Christie’s Latest Sandy Scandal

Hoboken Mayor claims Christie administration tied Sandy aid to development deal

STATE — Lieutenant Governor Kim Guadagno allegedly told Hoboken Mayor Dawn Zimmer that Hurricane Sandy aid for the city hinged on local approval for a development project there.

During an appearance on MSNBC’s Up With Steve Kornacki, Zimmer said that last May, both Lt. Governor Kim Guadagno and state Department of Community Affairs Commissioner Richard Constable applied pressure on the mayor to approve the Rockefeller Development project after the city Planning Board rejected the proposed plan.

“She pulled me aside and said, ‘I know this is not right, I know they should not be connected but they are,'” Zimmer told Kornacki.

Kornacki redcently made headlines when he floated a the theory that Christie’s staff engineered the George Washington Bridge closure to scare off a potential developer more than as political retribution against the Fort Lee Mayor who refused to endorse the Republican Governor.

Port Authority Commissioner David Samson is a key partner in the law firm representing the Rockefeller Group.

Zimmer said Constable also approached her about the connection between the development project and Sandy aid.

Zimmer alleged that while Constable was seated with her during a television show about the Sandy recovery effort on May 17, he said, “If you move that forward, the money would start flowing.”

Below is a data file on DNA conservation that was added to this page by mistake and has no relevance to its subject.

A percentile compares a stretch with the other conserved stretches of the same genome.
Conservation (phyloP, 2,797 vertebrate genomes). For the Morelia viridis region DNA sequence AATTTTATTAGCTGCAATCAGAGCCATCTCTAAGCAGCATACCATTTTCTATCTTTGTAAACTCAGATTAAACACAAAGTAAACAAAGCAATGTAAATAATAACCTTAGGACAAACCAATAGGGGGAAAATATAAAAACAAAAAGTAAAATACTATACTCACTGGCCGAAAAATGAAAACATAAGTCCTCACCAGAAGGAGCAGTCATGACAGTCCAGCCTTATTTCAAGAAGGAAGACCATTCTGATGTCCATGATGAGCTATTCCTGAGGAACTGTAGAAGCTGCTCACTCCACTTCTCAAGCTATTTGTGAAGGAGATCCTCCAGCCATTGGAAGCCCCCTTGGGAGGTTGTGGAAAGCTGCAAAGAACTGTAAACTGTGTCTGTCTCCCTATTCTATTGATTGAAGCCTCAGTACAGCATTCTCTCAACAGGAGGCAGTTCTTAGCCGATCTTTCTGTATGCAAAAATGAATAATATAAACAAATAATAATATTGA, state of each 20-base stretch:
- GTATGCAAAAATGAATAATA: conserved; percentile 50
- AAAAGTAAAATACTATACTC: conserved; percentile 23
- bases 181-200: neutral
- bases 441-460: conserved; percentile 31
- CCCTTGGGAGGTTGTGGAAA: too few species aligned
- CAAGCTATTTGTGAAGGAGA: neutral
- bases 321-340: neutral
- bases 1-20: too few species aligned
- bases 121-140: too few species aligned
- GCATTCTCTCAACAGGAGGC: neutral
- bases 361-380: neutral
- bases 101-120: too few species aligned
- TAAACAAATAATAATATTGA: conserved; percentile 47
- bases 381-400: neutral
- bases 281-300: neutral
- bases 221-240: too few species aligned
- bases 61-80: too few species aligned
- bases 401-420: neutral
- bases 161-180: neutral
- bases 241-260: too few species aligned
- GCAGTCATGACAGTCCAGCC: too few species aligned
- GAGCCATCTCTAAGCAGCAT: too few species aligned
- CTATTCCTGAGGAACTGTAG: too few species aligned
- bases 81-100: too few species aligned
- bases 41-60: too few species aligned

Lisa M. Ryan, a spokesperson for Constable, released this statement: “Mayor Zimmer’s allegation that on May 16, 2013, Commissioner Constable conditioned Hoboken’s receipt of Sandy aid on her moving forward with a development project is categorically false.”

Pages from a diary that Zimmer produced appear to confirm Guadagno, the acting governor whenever Gov. Chris Christie is out of state on vacation, fundraising for other Republicans or advancing his possible run for president, pulled her aside in a parking lot and threatened that the city ciould lose Hurricane Sandy aid if the Rockefeller Development project stalled.

Another section of the diary implicated Constable.

Zimmer shared the diary entry, which said: “At the end of a big tour of ShopRite and meeting, she pulls me aside with no one else around and says that I need to move forward with the Rockefeller project. It is very important to the governor. The word is that you are against it and you need to move forward or we are not going to be able to help you. I know it’s not right – these things should not be connected – but they are, she says, and if you tell anyone, I will deny it.”

The diary entry concluded with the lines: “My beloved governor who wants to run for President. I cannot understand it. Why is he so concerned about Rockfeller? What has he promised them? What have they promised him? I cannot figure it out but I have no option but to stand up to him.”

Zimmer, who had praised Christie on education privatization, charter schools and property tax policies, declined to endorse the Republican in his contest against Democratic state Sen. Barbara Buono.


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